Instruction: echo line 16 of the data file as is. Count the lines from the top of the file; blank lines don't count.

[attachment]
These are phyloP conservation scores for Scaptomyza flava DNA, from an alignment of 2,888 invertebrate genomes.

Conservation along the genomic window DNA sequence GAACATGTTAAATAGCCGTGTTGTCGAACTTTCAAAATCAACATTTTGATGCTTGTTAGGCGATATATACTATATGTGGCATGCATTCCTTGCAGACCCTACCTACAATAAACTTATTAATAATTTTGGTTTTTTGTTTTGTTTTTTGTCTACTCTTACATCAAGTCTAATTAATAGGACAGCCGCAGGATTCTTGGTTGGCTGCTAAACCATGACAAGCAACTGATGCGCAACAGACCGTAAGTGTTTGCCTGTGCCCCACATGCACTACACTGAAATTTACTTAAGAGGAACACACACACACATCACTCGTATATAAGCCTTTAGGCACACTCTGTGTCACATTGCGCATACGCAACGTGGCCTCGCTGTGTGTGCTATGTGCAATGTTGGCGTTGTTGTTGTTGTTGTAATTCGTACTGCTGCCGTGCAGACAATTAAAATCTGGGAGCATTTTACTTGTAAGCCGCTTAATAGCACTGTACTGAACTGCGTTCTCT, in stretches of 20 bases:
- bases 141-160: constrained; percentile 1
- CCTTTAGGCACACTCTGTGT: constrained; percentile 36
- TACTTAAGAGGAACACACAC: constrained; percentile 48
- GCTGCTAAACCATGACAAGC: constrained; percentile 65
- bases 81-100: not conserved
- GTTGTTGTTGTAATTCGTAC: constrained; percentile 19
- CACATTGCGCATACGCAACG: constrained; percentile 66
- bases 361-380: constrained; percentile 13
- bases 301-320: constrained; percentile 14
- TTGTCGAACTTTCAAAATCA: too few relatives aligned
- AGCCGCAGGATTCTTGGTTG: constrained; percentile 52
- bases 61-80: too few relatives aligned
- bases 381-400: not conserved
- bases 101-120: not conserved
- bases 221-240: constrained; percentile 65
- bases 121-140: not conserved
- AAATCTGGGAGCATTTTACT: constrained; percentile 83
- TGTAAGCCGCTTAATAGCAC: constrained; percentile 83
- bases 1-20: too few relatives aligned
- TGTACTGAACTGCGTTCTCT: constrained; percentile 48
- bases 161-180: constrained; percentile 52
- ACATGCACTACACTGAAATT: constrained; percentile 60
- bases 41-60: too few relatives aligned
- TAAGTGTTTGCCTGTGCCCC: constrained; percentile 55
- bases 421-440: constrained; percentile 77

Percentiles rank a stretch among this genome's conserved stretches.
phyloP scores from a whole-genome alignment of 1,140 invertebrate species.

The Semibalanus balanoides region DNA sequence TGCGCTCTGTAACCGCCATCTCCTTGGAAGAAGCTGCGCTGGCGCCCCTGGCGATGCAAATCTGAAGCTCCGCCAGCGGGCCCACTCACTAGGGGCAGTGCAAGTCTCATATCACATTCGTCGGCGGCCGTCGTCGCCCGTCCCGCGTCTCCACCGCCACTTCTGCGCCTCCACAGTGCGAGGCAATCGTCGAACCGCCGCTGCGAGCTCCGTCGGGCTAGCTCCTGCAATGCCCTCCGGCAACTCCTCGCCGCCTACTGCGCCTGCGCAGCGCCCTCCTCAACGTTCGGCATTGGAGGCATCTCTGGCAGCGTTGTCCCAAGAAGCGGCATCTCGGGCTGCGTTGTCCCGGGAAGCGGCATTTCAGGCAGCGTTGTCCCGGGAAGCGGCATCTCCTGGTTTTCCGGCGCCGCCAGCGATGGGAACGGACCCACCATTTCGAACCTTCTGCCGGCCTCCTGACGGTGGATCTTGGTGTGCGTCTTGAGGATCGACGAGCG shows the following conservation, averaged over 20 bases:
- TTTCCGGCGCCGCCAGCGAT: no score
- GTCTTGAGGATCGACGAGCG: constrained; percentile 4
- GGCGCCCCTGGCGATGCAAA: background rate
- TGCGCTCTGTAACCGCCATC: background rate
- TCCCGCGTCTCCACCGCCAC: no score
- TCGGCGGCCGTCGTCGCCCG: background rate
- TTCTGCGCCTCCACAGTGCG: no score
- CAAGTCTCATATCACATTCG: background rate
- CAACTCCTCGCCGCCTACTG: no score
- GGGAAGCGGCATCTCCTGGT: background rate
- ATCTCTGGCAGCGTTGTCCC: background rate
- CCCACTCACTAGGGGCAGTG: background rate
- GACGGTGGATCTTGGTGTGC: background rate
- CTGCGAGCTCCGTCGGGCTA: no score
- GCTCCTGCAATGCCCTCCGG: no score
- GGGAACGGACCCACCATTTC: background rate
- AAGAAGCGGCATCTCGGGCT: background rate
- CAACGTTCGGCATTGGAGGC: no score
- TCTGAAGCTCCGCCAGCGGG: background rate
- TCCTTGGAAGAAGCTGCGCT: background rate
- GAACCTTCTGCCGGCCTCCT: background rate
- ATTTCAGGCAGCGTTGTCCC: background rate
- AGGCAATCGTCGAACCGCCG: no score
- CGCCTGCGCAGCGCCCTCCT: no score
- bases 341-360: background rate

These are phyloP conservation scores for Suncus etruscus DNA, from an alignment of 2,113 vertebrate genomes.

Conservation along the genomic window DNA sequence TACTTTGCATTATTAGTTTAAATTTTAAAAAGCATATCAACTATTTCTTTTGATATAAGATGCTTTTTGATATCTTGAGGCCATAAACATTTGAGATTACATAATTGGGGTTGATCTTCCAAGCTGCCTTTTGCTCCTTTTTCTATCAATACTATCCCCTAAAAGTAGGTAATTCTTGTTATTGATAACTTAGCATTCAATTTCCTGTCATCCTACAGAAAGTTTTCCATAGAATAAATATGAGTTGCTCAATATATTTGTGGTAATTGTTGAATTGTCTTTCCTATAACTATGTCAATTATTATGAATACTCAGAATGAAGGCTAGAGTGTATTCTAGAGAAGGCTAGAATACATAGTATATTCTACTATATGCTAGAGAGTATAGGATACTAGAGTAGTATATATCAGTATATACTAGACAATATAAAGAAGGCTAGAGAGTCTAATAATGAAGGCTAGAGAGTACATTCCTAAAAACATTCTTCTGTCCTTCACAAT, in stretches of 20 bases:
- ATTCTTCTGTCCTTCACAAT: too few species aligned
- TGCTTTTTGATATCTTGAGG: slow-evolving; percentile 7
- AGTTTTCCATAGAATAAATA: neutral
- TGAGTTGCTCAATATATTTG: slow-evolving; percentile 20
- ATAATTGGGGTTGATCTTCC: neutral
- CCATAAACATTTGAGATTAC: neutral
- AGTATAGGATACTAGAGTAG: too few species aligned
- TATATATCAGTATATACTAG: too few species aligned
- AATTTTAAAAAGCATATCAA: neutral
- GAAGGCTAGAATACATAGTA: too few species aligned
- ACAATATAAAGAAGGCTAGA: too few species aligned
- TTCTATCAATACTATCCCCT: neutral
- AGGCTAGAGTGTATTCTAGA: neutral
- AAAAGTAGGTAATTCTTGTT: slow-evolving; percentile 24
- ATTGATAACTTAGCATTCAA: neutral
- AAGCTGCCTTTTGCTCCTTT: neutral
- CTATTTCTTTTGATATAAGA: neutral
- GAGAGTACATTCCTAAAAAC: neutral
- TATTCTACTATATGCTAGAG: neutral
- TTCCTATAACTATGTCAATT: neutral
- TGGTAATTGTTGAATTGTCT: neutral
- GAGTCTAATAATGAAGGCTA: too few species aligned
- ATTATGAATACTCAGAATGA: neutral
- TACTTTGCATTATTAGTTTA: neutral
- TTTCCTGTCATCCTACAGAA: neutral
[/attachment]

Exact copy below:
- bases 101-120: not conserved